Anyway... we hiked in on the really cool trail and enjoyed breathtaking scenery that cannot be described in words or adequately captured in photographs. If anyone wants an experience of communing with nature in a "civilized" sort of way, Lassen is the place to do it. I am always amazed at how untouched and pristine it is. It gives me hope that our world isn't as bad off and bleak as it appears to be. I would look out over this endless unspoiled vista that had mountain range after mountain range seemingly layered one upon the other in purples and blues with the sky going on forever, and I would imagine that we were the only people for as far as the eye could see. It wasn't hard to imagine, because there were no other people. That's why Lassen is known as "The One and Lonely". Such a different experience than so many other national parks. I realized that I was getting a chance to see something that only a small fraction of the earth's population would ever see in their lifetime, and I was instantly filled with warmth and gratitude.







After almost a mile along a rocky trail often seemingly cut into the side of a mountain slope enjoying endless vistas of greens, blues and purples, we started to get whiffs of that rotten egg smell. We knew we were close! We finally rounded a bend in the trail and saw down below us the scene in this photo. Bumpass Hell! In order to get there, we had to trek down some steep trail that dropped us 200 ft in elevation in only maybe 1/10th of a mile. We sludged through mud, ice and snow and finally got to Bumpass Hell proper. It was an amazing treat and so spectacular--worth the trek in and out. The fumaroles, the boiling mud pots, the steam vents... everything was so spectacular to witness with our own eyes.



All too soon it was time to make our way back out again. We had to get out before the sun started setting. I lagged a little behind on the trail shooting photos and ended up getting a wonderful shot of Mom as she made her way along one rocky part of the trail. The photo here says so much to me.









We got back to the truck at the trail head parking lot and took one last look at our beloved Lassen before we had to head home. It's always bittersweet leaving Lassen and the mountain country that we consider to be "home". Although we both agreed that we really don't want to live up there where we would have to tough out some pretty snowy winters, we also feel this pull to go back frequently. I felt the pull so much that the following weekend, Hubby and I drove back up to Chester so we could hike Lassen's east side into Devil's Kitchen (but that's another entry for another day).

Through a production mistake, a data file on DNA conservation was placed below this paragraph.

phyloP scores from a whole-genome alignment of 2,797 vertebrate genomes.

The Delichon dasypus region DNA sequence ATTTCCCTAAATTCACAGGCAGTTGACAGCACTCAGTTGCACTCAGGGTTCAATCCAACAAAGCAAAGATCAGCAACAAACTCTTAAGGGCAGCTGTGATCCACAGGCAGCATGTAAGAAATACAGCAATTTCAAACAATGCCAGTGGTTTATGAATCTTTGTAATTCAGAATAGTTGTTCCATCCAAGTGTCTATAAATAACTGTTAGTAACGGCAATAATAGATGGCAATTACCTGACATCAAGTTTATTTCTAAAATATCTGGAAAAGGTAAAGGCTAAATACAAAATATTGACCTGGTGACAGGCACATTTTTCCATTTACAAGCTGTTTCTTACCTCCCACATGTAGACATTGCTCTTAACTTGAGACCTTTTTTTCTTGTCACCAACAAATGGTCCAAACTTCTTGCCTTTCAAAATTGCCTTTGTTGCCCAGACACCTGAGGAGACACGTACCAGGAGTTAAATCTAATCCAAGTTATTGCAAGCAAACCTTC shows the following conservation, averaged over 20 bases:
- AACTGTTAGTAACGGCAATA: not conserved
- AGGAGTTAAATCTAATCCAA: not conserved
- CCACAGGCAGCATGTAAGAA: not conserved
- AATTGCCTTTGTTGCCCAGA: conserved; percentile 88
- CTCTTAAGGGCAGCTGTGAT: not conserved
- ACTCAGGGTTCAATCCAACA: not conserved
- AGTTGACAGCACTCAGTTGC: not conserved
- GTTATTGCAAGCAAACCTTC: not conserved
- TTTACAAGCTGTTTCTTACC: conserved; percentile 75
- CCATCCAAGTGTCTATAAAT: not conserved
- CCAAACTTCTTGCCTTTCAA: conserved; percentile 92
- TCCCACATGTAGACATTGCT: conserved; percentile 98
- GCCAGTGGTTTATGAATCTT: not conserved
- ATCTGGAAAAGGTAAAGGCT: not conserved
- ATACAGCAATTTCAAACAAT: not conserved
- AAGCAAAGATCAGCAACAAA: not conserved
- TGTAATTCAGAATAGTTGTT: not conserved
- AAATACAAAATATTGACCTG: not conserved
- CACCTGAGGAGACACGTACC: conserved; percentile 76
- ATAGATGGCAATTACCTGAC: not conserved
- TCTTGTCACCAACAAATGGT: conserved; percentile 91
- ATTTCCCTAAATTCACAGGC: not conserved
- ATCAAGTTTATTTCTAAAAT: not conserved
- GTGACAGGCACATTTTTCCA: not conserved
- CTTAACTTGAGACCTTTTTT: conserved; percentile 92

For now I'll just end with a photo of the sunset that I took as we were "chasing the sun" to the west, driving home down out of the mountains. It was a spectacular end to a spectacular day.

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10 comments:

  1. Nice real valcano pictures,really amazing, pumpkin is so sweet.

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  2. Should I admit that I've never been to Lassen?

    Gorgeous photos. Glad to see that you're back! We missed you.

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  3. Hi Cindy,
    Great post and what an interesting place, so many opportunities for photos.What I want to know though did you sing Doe Ray Me in the meadow, skipping around...lol

    Cheers Mark

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  4. very interesting, your pictures reminded me of Yellowstone!!! Volcanoes are so cool!

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  5. What a fabulous place Lassen is! Great photos too, Cindy. I don't know if I'll ever get there, so I appreciate you sharing your trip with us!

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  6. You have got some excellent photos, Cindy! Sounds like you had a great day and many thanks for sharing it with us!

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  7. Wow! Love the photos of your trip. That's pretty amazing scenery. Looks like I'll have to add that to my list of places to visit. Catherine Holman

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  8. More excellent photos! I especially like the first one.

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  9. Cindy, what can I say? I love your traveloge about the most beautiful place on earth. Love you so much...Your favorite Auntie

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  10. This is such a beatuiful and inspiring account, Cindy! I've never heard of Lassen and now I'm going to tell my husband about it so we can go there one day, if we ever get to that traveling phase of our life, that we aspire to!

    Sounds like you had a wonderful experience. Your mom is brave to hike at all, with all those pins! Some people would use that as an excuse not to "walk far."

    Your photos are beautiful. Thanks for the great post!